As an increasingly global shopping solution - which lives at a somewhat new intersection of online and offline shopping - it's always been unclear how sales tax liability moves from one party to another across our transaction platform.
If a transaction happens on a brand website for a local pickup at a nearby store, but the local retailer fails to submit the appropriate sales tax, exactly who is liable? If someone requests a delivery on a locally-powered landing page that they saw on Google, but the delivery address is different from the store address - or perhaps it happens on a sales tax holiday, who should pay those taxes?
It would be great to exist in a way - like early ecommerce merchants and marketplaces - actively oblivious to our responsibilities around facilitating the collection and submission of sales tax, but that's simply not who we are. We started this company to empower local communities, and ensure that money (including sales tax) spent in a community stays in that community.
Here’s what this looks like from our viewpoint:
In 2020, we were made aware of potential tax loophole issues in conversations with multiple retailers and brands. It was clear that marketplaces and facilitators like Airbnb and Ticketmaster did collect and submit sales taxes for goods and services purchased through their platform. Internally, we wondered whether we could count on 100% of our retailers to perfectly adhere to local tax requirements.
So, we invested time and money with sales tax experts who could help us determine the best path forward. To be honest, when we started that research, we didn't expect to end here. The amount of work involved was immense. The costs were substantial. But, we all knew it was really the only path forward.
We also struggled with a never-ending stream of sales tax exemptions and custom tax rates for different product classes. Say, for instance, that a state has a sales tax holiday, do we remind every retailer in that state to change their tax rates for the weekend and a few days later restore them to normal? What about in smaller jurisdictions? What about unique rates for specialized products? The variations are essentially endless - but we still needed to present and collect sales taxes at the point of sale.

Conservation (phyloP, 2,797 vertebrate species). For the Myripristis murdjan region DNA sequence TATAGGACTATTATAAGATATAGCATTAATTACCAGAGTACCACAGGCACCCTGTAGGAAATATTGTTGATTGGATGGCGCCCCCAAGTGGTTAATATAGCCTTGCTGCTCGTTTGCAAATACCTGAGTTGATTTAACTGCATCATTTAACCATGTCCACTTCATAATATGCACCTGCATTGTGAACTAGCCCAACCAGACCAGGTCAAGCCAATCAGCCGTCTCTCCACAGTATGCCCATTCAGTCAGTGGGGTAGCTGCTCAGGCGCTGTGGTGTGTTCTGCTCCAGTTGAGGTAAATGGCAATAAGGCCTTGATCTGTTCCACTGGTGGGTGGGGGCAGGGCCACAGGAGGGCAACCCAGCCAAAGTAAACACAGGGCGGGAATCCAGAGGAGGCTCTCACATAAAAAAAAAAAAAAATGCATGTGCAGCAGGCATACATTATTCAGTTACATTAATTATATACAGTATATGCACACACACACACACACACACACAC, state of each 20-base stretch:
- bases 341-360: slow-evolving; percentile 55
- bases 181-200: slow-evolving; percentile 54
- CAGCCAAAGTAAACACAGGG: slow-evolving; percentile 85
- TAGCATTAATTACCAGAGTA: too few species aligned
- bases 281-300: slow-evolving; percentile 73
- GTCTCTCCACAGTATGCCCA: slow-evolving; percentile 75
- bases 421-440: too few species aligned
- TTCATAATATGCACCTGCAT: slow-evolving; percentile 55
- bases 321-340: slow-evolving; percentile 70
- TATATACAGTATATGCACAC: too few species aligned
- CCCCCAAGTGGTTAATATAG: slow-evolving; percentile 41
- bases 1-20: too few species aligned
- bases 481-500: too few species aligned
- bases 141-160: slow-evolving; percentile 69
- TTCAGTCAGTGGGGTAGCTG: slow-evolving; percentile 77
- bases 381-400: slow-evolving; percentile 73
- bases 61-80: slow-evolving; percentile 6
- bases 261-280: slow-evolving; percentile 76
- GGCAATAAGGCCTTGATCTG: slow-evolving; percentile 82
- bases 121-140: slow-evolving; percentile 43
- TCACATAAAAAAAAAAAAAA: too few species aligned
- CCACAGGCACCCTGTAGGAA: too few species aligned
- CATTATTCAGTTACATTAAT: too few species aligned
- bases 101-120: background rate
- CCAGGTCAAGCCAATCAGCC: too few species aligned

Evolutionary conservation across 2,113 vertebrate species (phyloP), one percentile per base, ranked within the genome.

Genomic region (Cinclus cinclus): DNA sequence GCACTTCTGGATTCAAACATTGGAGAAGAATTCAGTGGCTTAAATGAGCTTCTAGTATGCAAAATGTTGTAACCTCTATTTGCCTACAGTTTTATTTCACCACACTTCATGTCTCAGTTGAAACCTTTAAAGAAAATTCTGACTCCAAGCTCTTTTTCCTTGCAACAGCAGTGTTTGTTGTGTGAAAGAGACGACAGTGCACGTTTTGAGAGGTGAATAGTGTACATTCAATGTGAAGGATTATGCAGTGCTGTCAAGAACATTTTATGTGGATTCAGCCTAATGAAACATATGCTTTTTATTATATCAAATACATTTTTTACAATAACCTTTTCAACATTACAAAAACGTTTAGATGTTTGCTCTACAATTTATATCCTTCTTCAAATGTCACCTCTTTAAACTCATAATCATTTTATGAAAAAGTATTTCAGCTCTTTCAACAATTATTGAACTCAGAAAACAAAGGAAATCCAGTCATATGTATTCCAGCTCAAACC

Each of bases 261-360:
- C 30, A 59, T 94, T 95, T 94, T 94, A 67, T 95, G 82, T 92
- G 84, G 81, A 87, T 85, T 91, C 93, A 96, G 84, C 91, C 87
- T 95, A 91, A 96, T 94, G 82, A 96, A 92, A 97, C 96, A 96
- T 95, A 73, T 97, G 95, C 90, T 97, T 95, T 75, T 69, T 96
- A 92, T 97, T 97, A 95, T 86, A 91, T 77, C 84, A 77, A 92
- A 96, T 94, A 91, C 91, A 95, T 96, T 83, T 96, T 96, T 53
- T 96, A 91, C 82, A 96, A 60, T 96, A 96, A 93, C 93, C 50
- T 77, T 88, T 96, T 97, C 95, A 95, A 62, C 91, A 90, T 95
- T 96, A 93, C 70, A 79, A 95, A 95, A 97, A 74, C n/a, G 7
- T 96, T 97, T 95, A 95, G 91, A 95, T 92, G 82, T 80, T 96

After much research, we arrived at a solution that ensures our compliance globally – but it requires us to intermediate taxes for shops. We can’t just calculate the taxes for the sale and hope that the retailer charges the same taxes when s/he enters the sale into their accounting systems - or pays the bill. We need to actively facilitate the whole process.
While we recognize that 99% of our retailers will (and already do) handle sales taxes properly, just a few stores could trigger a nationwide state-level audit, for-which we would be ill-equipped to defend. We simply do not have reliable sales tax submission information from ~any~ of our thousands of retailer clients. While we trust all of them, that one store making a simple mistake could cause every dealer in that state that uses Locally to be forced into a sales tax audit for little to no reason. We do not want this to happen.
This process also does not require retailers to use any different processes for entering Locally transactions than they use now. When stores receive an incoming sale from us, they enter it into their Point-of-Sale normally; including the normal sales tax rate. We did collect it. We will submit it. We can (and will) document this for our clients.
The only bookeeping difference is that we will intercept and pre-pay all sales tax for PAID local pickups and requested same-day deliveries. Stores can just treat the process normally. At the end of the month, we will provide a statement of what has been collected and paid. We will break it down to amount collected and who it was paid to. Stores can just subtract that amount from sales tax remittance.
And, by tightly tying product taxonomy to a jusridiction's tax criteria, we can help merchants be much more accurate in both the tax charged and the amount paid. If there is a deviation between Locally and a store's POS, it is likely taxonomy-related. Our global partner, Avalara, maintains direct relationships with every tax collector and we’ve worked endlessly to ensure that these do not happen, but if there is a problem, alert us and we will edit the taxonomy for that product.
With this system in place for retailers and brands in North America, it will allow us to span our service to other stricter jurisdictions in Europe, Asia, and Austraila.
And, finally, it really isn't a question of whether we implement this. It's a question of when. We can do it now, proactively. Or, we can wait another year, pretending this isn't really going to be the outcome and then have to force 5 or 10 or 50 times as many stores to make these changes. We just don't think the latter choice is the right one.
We do recognize that our strategy won't be globally compatible with shops. We will work with everyone to ensure that they expereince the least amount of hiccups from these changes. If you have any questions, please reach out to your account executive or firstname.lastname@example.org.
Thanks and Happy New Year.
Mike Massey, Founder & CEO